Let’s begin with the definition
Stress is your body’s way of responding to any kind of demand or threat. We often refer to stress as a negative response, but stress is not always bad. When danger is sensed, which may be real or imagined, the body’s defenses moves to a higher gear in an automatic process as the “fight-or-flight” reaction or the “stress response”.
Stress can be positive or negative based on the event and our response to it. Eustress or positive stress in small doses can help you perform under pressure and motivate you to do your best and improve your performance. It helps you stay focused, energetic and alert. This response is limited to a short period.
Distress or negative stress maybe for a short or longer period. It causes concern or anxiety. It’s an unpleasant feeling which may cause a decrease in performance and lead to mental and physical problems.
Threats, fear, uncertainty, and cognitive dissonance can be the general causes of stress. The situations and pressures that cause stress are known as stressors and they can be external or internal.
External stressors can be the life changes, relationship difficulties, children and family, financial problems, work or school, or being too busy. Internal stressors include pessimism, unrealistic expectations or perfectionism, lack of flexibility, all-or-nothing attitude, negative self-talk.
What causes stress depends on your perception of it. Something that’s stressful for you may not be stressful for the other person, they may even enjoy it. For example, some people find it stressful to get up on stage and perform while the others live for the spotlight.
Signs and Symptoms
Stress can affect you physically and emotionally in many ways. Some people are so used to a stressful life that they do not realize it and it starts to feel normal. They don’t notice how much it has affected them and how much it has taken from them. So, it is very important to be aware of the common warning signs and symptoms of stress.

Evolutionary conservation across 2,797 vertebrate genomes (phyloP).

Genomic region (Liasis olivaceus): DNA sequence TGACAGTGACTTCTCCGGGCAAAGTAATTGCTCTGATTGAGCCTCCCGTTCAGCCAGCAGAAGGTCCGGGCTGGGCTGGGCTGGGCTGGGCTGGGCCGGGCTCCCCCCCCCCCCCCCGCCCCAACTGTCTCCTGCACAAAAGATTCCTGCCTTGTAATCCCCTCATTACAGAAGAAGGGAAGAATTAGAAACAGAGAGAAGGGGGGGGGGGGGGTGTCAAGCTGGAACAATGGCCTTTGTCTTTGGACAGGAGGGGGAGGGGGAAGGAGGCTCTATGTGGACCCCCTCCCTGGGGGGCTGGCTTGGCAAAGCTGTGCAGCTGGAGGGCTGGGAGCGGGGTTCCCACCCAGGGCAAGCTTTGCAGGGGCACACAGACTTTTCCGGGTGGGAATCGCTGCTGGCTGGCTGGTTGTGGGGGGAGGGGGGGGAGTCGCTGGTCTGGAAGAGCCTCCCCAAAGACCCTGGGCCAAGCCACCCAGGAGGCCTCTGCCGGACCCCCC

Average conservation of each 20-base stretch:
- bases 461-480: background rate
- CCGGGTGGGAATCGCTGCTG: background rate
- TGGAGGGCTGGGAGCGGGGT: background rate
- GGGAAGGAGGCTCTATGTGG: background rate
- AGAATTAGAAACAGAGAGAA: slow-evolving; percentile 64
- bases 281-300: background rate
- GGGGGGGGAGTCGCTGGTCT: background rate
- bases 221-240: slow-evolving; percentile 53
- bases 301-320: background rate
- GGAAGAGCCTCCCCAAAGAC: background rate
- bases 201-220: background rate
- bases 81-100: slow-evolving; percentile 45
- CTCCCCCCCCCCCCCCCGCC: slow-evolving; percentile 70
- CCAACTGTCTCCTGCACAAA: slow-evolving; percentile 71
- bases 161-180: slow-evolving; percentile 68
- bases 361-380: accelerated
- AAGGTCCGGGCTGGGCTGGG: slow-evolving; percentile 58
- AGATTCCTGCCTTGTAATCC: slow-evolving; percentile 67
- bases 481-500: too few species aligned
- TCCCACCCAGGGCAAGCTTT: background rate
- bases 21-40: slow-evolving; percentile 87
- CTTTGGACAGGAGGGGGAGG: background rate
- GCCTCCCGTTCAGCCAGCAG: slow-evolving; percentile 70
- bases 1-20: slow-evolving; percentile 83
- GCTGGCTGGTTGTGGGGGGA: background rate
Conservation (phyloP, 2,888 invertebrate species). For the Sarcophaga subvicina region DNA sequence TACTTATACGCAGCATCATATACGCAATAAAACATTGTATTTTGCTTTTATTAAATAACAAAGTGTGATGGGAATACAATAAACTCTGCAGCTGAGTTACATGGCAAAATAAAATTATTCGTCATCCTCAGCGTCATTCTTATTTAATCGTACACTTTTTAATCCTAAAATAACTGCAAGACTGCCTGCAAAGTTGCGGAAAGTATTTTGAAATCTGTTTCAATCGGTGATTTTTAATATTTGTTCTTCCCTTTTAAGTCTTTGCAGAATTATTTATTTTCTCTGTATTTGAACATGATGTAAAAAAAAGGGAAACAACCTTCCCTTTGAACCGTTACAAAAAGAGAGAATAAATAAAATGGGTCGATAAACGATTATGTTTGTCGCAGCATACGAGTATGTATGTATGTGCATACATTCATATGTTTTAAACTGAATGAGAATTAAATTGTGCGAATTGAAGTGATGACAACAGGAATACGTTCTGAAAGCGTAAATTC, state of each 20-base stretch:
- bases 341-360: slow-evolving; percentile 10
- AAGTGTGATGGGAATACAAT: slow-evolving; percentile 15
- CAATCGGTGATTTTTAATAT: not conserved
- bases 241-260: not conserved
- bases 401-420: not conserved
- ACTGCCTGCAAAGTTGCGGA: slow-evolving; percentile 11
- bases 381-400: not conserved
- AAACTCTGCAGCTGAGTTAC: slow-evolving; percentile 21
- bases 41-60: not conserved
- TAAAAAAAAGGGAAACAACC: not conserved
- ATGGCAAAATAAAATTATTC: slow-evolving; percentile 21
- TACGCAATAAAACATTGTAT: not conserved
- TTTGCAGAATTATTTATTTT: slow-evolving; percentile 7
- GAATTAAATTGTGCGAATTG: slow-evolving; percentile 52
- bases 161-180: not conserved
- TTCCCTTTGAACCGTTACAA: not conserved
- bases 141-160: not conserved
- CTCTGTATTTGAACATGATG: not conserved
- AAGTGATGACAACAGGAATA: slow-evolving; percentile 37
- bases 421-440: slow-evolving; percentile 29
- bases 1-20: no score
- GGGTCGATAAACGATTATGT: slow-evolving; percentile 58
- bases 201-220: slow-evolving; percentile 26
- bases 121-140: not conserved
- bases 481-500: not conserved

Some physical symptoms include aches and pains, diarrhea or constipation, chest pain and rapid heart rate, nausea, loss of sex drive.
Some emotional symptoms include loneliness and isolation, anxiety and agitation, depression or unhappiness, moodiness, irritability or anger, feeling overwhelmed.
Some behavioural symptoms include eating more or less, sleeping too much or too little, using alcohol, cigarettes or drugs to relax, nervous habits like nail biting, pacing.
Improve the ability to handle stress
Socialize and connect with people. Talking face-to-face with people, helps to relieve stress when you are feeling insecure or agitated. Spend time with people who make you feel good and loved.
Take time to relax. Yoga, meditation and deep breathing are relaxation techniques that activate the body’s relaxation response. When these techniques are implemented regularly, it can reduce the stress levels and bring out feelings of joy and serenity. It also helps you to stay calm under pressure.
Eat a healthy diet. The food you eat can improve or make you mood worse which can affect your ability to cope up with all the stress.
Exercise regularly. It can get your mind off things that are stressful, distracting you from worries. Regular exercise can lift your mood allowing you to come out of the cycle of negative thoughts that feed stress.
Get sufficient rest. Insufficient rest can increase stress by making your mind wonder in places it shouldn’t. Make sure you get enough rest to start the next day fresh and more productive.